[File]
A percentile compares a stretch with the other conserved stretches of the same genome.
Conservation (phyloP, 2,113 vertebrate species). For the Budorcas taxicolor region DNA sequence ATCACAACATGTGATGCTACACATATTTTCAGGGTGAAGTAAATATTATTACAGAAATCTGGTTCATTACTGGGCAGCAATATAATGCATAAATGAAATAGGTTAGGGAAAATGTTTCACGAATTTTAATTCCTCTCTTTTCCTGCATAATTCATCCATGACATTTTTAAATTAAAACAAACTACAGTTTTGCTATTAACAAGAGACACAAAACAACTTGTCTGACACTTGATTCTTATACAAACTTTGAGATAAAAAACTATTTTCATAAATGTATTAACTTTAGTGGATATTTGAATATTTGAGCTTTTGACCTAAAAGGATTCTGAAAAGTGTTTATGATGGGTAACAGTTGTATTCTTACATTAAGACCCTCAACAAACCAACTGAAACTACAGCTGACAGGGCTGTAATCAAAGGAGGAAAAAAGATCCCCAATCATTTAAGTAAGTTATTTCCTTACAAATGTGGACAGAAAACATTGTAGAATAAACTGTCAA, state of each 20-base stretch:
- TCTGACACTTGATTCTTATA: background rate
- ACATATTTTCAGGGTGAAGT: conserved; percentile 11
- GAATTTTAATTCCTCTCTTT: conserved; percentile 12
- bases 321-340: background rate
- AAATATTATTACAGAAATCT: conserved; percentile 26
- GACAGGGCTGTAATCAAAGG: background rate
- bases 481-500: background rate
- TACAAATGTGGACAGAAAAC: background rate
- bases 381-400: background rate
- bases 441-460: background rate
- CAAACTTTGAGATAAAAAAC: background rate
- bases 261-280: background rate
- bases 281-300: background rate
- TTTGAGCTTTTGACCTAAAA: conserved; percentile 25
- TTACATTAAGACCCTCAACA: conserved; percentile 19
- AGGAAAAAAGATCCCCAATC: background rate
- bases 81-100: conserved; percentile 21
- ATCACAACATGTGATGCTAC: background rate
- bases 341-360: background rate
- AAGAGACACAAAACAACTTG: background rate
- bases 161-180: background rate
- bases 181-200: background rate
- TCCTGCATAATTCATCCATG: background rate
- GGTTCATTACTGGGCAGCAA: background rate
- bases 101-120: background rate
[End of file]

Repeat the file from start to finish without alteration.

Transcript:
A percentile compares a stretch with the other conserved stretches of the same genome.
Conservation (phyloP, 2,113 vertebrate species). For the Budorcas taxicolor region DNA sequence ATCACAACATGTGATGCTACACATATTTTCAGGGTGAAGTAAATATTATTACAGAAATCTGGTTCATTACTGGGCAGCAATATAATGCATAAATGAAATAGGTTAGGGAAAATGTTTCACGAATTTTAATTCCTCTCTTTTCCTGCATAATTCATCCATGACATTTTTAAATTAAAACAAACTACAGTTTTGCTATTAACAAGAGACACAAAACAACTTGTCTGACACTTGATTCTTATACAAACTTTGAGATAAAAAACTATTTTCATAAATGTATTAACTTTAGTGGATATTTGAATATTTGAGCTTTTGACCTAAAAGGATTCTGAAAAGTGTTTATGATGGGTAACAGTTGTATTCTTACATTAAGACCCTCAACAAACCAACTGAAACTACAGCTGACAGGGCTGTAATCAAAGGAGGAAAAAAGATCCCCAATCATTTAAGTAAGTTATTTCCTTACAAATGTGGACAGAAAACATTGTAGAATAAACTGTCAA, state of each 20-base stretch:
- TCTGACACTTGATTCTTATA: background rate
- ACATATTTTCAGGGTGAAGT: conserved; percentile 11
- GAATTTTAATTCCTCTCTTT: conserved; percentile 12
- bases 321-340: background rate
- AAATATTATTACAGAAATCT: conserved; percentile 26
- GACAGGGCTGTAATCAAAGG: background rate
- bases 481-500: background rate
- TACAAATGTGGACAGAAAAC: background rate
- bases 381-400: background rate
- bases 441-460: background rate
- CAAACTTTGAGATAAAAAAC: background rate
- bases 261-280: background rate
- bases 281-300: background rate
- TTTGAGCTTTTGACCTAAAA: conserved; percentile 25
- TTACATTAAGACCCTCAACA: conserved; percentile 19
- AGGAAAAAAGATCCCCAATC: background rate
- bases 81-100: conserved; percentile 21
- ATCACAACATGTGATGCTAC: background rate
- bases 341-360: background rate
- AAGAGACACAAAACAACTTG: background rate
- bases 161-180: background rate
- bases 181-200: background rate
- TCCTGCATAATTCATCCATG: background rate
- GGTTCATTACTGGGCAGCAA: background rate
- bases 101-120: background rate